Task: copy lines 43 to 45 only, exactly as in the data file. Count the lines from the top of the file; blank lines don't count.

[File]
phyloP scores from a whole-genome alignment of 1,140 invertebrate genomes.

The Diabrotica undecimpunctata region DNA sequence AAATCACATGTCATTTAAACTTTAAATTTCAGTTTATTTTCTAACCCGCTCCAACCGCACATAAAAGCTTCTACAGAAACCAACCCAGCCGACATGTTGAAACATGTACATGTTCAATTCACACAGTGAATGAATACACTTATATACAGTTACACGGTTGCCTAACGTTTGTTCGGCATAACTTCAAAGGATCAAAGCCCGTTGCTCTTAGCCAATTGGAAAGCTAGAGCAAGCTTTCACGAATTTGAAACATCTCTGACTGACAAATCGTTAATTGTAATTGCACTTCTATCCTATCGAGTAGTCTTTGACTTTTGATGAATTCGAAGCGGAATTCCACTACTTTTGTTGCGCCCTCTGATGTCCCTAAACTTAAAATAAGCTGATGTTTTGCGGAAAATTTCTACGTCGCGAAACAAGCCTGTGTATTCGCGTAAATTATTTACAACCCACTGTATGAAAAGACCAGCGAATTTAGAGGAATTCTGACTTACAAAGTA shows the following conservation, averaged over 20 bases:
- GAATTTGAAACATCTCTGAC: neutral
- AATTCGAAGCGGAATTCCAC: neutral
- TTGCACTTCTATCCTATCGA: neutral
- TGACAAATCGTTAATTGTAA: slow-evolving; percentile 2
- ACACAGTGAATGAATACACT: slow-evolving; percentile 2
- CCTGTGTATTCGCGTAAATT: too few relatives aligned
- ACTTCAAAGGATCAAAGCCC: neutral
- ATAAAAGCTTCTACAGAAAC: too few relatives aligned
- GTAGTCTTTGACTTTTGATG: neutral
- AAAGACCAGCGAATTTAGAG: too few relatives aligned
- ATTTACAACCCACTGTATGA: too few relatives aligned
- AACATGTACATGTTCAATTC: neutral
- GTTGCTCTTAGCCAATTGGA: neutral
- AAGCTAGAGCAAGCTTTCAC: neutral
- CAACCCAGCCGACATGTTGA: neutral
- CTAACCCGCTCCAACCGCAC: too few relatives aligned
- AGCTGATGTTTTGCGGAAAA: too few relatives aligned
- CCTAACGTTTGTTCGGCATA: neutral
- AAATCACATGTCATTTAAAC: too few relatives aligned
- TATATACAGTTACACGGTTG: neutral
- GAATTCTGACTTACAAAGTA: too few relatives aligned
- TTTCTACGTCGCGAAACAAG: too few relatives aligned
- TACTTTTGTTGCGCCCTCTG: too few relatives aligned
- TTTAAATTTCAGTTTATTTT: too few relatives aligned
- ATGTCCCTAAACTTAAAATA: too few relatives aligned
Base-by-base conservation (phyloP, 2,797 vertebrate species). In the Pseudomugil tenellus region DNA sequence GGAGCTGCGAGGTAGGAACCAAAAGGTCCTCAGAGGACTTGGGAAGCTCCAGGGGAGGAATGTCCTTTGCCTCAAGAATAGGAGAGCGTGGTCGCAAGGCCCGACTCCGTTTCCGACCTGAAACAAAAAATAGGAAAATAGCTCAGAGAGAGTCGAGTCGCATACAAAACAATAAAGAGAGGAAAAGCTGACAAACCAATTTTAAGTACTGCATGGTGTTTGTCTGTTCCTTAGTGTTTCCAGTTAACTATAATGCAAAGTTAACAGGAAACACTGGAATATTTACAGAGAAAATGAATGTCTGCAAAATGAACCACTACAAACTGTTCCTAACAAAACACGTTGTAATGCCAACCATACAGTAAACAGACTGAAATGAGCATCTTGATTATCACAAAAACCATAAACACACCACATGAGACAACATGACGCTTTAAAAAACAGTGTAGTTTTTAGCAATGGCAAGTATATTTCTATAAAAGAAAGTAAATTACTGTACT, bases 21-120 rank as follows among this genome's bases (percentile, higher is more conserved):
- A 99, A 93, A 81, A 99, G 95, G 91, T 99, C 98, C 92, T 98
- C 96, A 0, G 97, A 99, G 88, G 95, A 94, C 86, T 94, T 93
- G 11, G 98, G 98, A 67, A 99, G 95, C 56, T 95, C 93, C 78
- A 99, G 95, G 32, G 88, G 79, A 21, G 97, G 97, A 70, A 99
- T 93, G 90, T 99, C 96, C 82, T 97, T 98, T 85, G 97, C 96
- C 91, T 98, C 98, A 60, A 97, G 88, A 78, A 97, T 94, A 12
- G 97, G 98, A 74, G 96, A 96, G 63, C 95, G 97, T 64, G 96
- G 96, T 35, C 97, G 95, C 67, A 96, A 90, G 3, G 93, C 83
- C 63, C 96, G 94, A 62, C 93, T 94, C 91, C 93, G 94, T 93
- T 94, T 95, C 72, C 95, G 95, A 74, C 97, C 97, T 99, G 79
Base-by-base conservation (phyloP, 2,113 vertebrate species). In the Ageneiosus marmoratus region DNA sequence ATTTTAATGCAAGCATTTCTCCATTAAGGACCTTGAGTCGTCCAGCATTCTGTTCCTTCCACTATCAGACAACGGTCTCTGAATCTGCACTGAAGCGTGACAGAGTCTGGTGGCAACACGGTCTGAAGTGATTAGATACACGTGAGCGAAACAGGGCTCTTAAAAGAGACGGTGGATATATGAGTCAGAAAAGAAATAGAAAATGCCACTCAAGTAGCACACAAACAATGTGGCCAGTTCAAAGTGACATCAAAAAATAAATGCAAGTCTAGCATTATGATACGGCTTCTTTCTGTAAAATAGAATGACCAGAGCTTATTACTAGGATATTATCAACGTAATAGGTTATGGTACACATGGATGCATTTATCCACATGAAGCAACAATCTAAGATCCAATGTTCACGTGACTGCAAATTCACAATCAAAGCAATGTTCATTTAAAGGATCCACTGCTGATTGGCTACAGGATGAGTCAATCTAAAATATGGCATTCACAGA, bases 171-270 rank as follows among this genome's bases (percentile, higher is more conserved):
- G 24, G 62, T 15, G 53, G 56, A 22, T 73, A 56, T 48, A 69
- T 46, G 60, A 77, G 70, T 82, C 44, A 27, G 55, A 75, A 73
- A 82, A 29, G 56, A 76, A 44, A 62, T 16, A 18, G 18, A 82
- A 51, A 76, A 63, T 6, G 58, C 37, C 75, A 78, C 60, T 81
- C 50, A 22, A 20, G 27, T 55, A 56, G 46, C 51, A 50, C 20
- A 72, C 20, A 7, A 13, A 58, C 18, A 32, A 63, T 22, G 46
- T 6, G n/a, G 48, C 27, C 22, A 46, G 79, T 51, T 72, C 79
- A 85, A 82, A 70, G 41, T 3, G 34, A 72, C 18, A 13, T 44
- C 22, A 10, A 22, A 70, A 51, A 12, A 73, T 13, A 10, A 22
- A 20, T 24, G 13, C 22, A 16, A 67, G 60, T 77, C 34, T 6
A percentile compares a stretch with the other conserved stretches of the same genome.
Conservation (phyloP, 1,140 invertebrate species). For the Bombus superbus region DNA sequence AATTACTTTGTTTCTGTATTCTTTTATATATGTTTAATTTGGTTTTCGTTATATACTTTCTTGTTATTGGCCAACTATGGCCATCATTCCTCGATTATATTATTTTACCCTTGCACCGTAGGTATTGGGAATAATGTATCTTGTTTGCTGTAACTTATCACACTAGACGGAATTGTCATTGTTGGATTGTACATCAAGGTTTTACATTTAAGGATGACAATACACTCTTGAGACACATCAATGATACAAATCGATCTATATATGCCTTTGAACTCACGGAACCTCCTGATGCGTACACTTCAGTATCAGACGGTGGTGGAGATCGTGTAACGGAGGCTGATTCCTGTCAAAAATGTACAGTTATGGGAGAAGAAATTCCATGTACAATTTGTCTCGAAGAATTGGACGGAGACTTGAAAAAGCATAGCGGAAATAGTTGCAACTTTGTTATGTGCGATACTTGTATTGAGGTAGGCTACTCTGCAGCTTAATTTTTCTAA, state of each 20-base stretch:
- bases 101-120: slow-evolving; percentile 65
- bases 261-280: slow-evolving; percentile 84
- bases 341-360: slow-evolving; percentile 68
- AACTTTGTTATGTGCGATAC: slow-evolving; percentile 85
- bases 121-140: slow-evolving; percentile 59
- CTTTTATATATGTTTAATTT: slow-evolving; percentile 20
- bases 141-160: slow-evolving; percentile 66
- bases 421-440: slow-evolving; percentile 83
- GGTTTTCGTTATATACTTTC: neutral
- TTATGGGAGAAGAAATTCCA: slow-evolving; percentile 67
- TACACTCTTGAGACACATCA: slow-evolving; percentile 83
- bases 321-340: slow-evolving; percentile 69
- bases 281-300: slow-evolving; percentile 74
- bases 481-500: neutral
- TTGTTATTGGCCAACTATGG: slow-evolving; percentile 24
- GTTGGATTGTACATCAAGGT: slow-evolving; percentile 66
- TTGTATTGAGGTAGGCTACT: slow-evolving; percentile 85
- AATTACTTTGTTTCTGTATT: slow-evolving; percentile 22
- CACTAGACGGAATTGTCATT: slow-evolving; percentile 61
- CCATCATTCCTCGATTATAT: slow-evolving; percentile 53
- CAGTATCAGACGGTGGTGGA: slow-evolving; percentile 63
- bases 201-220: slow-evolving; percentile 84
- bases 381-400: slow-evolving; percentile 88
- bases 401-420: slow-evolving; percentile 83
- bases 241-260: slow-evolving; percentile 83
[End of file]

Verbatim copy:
- A 51, A 76, A 63, T 6, G 58, C 37, C 75, A 78, C 60, T 81
- C 50, A 22, A 20, G 27, T 55, A 56, G 46, C 51, A 50, C 20
- A 72, C 20, A 7, A 13, A 58, C 18, A 32, A 63, T 22, G 46